If your MacBook no longer charges or you don't see the little orange or green charging light when it's plugged in, check the cord for signs of damage.

In this guide we will change the cord connecting the charger to the MacBook.

Alternatively, you can use this guide to repair your existing cable instead of replacing it.

  1. Tools required:
    • Tools required:

      • A decent soldering iron

      • Wire cutters

      • Desoldering pump

      • A big heavy-duty spudger

      • A pair of snap-ring pliers for use with external snap-rings. Really any long-nose pliers would do, this is just perfect for the job if you happen to have a pair :-)

      • Super glue

      • 1 or 2 small clamps

  2. Open the cord winding flaps.
    • Open the cord winding flaps.

    • Heat the power brick's plastic casing with a hair dryer, and/or run a razor blade along the seam between the two halves of the casing, in order to weaken the adhesive. This will make it easier to pry the case open.

    • Insert your pliers and pry slowly. (Make sure they stay seated in the inside corners, or you may injure yourself or gouge the case.)

    • The cord winding flap will fall out.

    • Do the same on the other side.

    • Work slowly!

    • If your charger is never opened before, it would be difficult to pry it open. Try bench-vise tools to add power your needle nose plier

    • Handle of your needle-nose plier is laid upon the closed bench vise, insert into the casing, then roll the vise slowly.

    • The casing would be cracked and you can continue to next step

    • Finish it by hand; you'll have to apply some force.

    • At some point, the case will crack open. (The edges are glued all the way around, and the interior metal sheeting may be glued to the case with a foam adhesive as well.)

    • The corner pieces inside the winding flaps, with their flat metal springs, may come loose as well; note their arrangement with springs pointing toward the cord, for reinstallation later.

    • Carefully remove the inside from the shell.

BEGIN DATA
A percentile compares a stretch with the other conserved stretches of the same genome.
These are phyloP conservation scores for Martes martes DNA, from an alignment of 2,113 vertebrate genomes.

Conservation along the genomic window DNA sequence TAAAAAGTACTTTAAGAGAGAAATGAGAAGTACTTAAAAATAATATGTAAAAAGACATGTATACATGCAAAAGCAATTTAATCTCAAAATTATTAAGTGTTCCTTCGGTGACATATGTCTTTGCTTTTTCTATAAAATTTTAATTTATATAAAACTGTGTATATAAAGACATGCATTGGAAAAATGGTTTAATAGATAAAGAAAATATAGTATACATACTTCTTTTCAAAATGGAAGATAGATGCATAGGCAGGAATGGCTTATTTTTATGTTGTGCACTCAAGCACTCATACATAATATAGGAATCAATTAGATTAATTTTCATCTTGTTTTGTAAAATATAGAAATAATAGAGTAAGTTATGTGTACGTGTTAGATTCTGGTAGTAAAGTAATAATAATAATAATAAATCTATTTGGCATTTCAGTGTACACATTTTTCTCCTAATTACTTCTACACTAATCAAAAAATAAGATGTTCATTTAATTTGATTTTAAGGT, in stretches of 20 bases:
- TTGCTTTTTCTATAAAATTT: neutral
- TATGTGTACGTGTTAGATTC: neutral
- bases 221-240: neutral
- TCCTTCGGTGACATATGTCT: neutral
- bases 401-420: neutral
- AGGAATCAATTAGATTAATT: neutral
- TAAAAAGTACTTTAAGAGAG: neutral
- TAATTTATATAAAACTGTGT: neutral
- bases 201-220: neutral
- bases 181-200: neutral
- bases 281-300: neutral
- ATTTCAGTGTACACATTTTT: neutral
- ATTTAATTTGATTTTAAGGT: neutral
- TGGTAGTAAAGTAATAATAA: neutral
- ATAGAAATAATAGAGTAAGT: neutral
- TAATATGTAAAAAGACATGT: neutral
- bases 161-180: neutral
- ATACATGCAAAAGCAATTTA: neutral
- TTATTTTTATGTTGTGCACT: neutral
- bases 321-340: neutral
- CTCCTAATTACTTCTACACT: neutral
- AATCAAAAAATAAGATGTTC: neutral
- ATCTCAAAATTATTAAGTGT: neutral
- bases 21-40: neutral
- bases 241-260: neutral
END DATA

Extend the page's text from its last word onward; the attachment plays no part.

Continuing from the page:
• Be careful not to touch any of the capacitor leads, or you may receive an electric shock.

    • If the inside sticks to one half of the shell, it's probably due to (a) glue around the edge of the A/C connector, and/or (b) foam glue between the inside and the flat of the shell.

      • Use a heavy duty spudger or other pry tool to pry the edge of the A/C connector from the shell, and carefully pry between the shell and the inside to break the foam glue.

      • Use only ESD-safe pry tools. Do not use metal pry tools or screwdrivers.

    • You may find the metallic sheeting breaks a little; that's okay, but try to minimize the damage!

    • I like to insert a big spudger to make more room to work.

    • Make sure you note the position of the positive and negative terminals.

    • Start by removing a bit of solder with the pump.

    • Separate the cables. It may require some force, so be careful not to break the board.

    • The replacement cable should be tinned with solder before solder on the board; just put the leads in place and apply heat to install it.

    • Bending the wire tips 90 degrees helps with installation.

    • Carefully put the power assembly back in the first half of the casing.

    • It will be a tight fit!

    • Place the cable grommet in the proper position in the casing.

    • Put the cord winding flappers back in position.

    • Put some super glue on the cover.

    • Avoid the flap areas and the grommet area.

    • You might want to wear gloves so as not to get excess super glue on your fingers.

    • Hold the flaps in place and install the other half of the casing.

      • It will be tight—be patient!

    • Make sure the flaps stay in place.

    • Clamp the casing together and give it a few hours for the glue to set.

    • Just like new!


Apply and repeat to all your friends victim of faulty cable ;-)

119 other people completed this guide.

Pierre Merineau

Member since: 02/10/2010

3,140 Reputation

1 Guide authored


This guide was very helpful in figuring out what needed to be done and how to do it. I don't have access to a lead pump so I ended up removing the old wires and then soldering the new ones on top of the remaining solder. So far it's working just fine!

Wildlife Ecology - Reply

I wasn't able to open my charger, even when using heat, the pliars as shown here and even a knife. As the damage to my cable was a few inches from the charger I just cut the cord and soldered a new one to the end. Cable looks a bit ratty but you could use white tubing to place over the top.

This guide is great and would definitely use it if possible =)

Ben Winkler - Reply

Try using bench vise with needle-nose plier

ridwan -

Thank you guys.. this guide was super helpful, without this I would have to spend 73 box unnecessarily.

Thanks again..

Lorenzo Cremisi - Reply

My powersafe adapter(a1436) has broken cable and i want to repair it, do you know how many volts out if you connect the multimeter on the black and white cable? I get 9,77v is that correct?

Fotis Karolos - Reply

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